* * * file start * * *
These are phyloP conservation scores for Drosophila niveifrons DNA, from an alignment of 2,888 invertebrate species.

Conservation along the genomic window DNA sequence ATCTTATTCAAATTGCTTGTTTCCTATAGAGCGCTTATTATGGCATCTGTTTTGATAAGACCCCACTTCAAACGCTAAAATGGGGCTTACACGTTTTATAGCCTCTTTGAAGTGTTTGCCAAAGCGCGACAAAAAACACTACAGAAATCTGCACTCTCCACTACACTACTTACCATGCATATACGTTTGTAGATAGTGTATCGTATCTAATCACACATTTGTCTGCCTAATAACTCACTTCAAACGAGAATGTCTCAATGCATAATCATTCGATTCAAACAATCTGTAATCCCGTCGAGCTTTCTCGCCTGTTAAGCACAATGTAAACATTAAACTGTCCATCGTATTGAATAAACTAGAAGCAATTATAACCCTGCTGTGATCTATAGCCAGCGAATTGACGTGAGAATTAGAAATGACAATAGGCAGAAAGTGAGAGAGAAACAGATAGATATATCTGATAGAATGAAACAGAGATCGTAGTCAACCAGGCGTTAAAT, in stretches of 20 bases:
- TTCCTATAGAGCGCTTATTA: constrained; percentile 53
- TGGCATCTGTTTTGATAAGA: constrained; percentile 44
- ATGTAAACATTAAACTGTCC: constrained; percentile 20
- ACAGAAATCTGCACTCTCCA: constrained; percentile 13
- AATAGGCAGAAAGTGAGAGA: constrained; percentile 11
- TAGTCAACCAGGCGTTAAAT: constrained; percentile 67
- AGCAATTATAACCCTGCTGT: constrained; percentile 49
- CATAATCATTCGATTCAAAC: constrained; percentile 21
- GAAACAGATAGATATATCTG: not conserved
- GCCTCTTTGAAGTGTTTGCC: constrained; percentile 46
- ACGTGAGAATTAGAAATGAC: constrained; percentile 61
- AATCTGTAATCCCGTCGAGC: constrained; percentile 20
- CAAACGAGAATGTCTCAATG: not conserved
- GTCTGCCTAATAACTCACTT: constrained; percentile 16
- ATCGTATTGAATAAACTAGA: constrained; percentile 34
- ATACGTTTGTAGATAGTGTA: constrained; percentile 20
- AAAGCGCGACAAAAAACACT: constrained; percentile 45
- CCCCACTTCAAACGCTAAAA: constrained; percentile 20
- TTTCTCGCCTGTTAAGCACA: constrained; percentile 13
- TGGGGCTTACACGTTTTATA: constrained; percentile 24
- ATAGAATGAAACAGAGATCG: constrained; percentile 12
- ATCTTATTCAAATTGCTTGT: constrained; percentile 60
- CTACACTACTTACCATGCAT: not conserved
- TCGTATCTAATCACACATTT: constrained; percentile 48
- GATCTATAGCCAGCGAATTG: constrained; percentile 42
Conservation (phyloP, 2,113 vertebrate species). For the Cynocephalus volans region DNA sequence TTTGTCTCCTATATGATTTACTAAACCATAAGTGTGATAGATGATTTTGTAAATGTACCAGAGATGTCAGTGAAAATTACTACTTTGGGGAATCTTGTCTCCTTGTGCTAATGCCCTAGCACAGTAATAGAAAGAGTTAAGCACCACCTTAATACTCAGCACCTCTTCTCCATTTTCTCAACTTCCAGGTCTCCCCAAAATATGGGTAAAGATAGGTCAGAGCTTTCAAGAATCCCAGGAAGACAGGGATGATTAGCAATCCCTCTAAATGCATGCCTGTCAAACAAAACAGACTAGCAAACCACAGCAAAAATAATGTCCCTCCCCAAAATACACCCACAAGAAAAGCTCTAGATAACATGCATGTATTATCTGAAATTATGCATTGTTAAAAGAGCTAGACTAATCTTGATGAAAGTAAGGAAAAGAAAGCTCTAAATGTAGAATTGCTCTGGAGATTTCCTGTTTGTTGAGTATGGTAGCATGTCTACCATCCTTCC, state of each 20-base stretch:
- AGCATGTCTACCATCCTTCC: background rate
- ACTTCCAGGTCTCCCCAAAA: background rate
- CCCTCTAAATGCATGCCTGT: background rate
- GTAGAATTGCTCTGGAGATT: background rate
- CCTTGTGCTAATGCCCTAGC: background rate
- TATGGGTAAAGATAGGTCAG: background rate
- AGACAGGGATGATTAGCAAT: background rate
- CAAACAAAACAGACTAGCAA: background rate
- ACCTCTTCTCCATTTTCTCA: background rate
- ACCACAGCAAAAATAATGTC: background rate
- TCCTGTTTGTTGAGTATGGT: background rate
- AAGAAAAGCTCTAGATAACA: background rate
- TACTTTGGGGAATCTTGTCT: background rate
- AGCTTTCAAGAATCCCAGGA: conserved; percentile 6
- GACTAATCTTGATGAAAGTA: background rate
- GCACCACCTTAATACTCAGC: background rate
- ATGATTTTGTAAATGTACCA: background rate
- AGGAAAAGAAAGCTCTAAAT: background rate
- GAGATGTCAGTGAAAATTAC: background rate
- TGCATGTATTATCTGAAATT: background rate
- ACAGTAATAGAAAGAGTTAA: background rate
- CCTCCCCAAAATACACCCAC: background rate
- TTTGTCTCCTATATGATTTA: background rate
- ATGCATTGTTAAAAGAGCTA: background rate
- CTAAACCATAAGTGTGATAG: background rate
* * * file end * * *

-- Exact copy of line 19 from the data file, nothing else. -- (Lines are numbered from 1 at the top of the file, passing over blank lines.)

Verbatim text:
- AAAGCGCGACAAAAAACACT: constrained; percentile 45